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Albert Camus (1913 – 1960) — Wiki – Pic – the French existentialist philosopher suggested that the best option for humans is to accept the absurdity of life as the starting state and then to participate with what is available. That is my take, at present, on how to live the life of contentment suggested by the Stoic philosophers of Classic Rome like Epictetus (55 – 135 AD) — Wiki – Pic –, and Marcus Aurelius (121 – 180) — Wiki – Pic –.

There is a popular semi-religious Beatles song, “Let it be”Let it be, let it be; Let it be, let it be; Whisper words of wisdom; Let it be.” — “And when all the brokenhearted people; Living in the world agree; There will be an answer, let it be.”
That is a wonderfully sentimental song, and my spiritual friends still sing it at meeting quite often, but if you read the lyrics above, you see that it is directed to all the brokenhearted people. It makes the unsubstantiatable assertion that there will be an answer … and so the suggested life procedure is to just “let it be.” But  that is truly just groveling in despair and accepting a horrible life, without choosing to struggle.

That wimpy assertion is the opposite of what Camus asserts, that life and the universe are absurd and that there will be no answer, but rather than just wallow on in misery, as the Beatles’ song recommends, Camus tells us to accept the absurdity of it all and participate to the fullest with what is available. To intentionally choose the parts of the reality’s messes that are available, the things that you feel move you toward some attainable goal that you choose to value, and enjoy your participation in the here and now.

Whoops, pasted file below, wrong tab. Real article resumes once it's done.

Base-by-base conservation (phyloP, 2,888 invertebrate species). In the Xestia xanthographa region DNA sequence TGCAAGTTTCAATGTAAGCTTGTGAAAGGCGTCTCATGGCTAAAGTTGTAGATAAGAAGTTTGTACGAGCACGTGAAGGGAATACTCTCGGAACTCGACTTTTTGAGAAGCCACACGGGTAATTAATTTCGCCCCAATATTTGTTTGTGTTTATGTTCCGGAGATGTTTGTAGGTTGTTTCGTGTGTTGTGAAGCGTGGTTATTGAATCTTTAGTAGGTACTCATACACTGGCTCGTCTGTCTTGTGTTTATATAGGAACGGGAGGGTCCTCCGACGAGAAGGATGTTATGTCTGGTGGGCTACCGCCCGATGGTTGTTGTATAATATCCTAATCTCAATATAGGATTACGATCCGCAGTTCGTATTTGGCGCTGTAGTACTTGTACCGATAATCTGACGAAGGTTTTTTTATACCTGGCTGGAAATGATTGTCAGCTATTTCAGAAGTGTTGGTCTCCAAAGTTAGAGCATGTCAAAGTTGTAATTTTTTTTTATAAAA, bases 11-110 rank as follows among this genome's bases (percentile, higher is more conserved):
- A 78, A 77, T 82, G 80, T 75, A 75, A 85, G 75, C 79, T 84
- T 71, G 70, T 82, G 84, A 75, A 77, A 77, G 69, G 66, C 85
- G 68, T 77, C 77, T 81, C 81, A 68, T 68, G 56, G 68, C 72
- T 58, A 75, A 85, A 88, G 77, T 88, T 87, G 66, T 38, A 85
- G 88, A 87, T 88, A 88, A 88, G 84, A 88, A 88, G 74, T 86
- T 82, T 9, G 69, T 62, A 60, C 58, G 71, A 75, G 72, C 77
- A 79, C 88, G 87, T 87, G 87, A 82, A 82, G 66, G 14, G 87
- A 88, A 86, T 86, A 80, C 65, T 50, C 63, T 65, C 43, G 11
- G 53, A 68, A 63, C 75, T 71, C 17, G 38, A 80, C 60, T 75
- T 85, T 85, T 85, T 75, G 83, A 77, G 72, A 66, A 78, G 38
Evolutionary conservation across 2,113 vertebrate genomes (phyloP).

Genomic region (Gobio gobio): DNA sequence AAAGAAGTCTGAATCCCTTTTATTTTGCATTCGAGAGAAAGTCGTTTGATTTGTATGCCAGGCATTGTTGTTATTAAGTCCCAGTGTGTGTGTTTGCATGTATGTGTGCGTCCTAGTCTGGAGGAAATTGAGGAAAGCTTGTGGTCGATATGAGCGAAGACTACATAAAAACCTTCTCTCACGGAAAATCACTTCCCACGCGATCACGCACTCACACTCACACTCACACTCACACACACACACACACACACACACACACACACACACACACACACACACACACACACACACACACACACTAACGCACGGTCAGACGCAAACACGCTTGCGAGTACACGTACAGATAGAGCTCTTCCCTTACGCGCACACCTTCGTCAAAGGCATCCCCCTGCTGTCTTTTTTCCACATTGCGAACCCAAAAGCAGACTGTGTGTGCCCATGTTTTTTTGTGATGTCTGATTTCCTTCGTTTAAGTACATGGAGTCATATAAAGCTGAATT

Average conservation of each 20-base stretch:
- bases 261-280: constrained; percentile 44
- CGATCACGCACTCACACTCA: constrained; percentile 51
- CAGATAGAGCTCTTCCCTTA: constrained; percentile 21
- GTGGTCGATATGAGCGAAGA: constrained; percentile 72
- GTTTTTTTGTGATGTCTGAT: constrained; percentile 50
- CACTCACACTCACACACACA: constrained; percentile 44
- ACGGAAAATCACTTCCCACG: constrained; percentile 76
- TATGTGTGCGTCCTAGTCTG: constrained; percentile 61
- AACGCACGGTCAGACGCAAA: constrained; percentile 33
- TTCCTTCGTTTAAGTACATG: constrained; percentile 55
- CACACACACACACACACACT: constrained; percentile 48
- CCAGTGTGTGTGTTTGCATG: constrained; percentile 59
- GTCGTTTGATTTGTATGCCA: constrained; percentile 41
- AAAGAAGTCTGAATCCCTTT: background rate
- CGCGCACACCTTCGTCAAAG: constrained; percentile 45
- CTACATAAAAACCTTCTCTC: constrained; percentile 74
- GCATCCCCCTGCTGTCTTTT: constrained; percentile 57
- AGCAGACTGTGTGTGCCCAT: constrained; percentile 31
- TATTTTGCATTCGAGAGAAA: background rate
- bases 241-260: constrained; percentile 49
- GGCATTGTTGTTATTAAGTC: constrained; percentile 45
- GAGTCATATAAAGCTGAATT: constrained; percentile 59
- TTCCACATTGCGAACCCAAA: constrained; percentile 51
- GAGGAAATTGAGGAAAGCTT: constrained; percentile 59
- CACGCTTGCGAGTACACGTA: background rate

Ultimately, no matter what you do, it will make no difference to the Universe, but it can make a difference to the people with whom you associate, and for the time that you are here and conscious it can make life into an wonderful experience for yourself and those you affect. The value may be temporary, like taking a trip to the Louvre museum, but while it exists it is as real for you as anything.

Life is made of experiences and you can make those experiences meaningful, or you can choose to fantasize some incredible alternate existences, and let your present life slip from one uninfluenced disaster into another. If those postulated realities don’t come into existence after your death, your present life will have been less wonderful than it might have been.

Choose to live life in this world the way you want to live it in this world.

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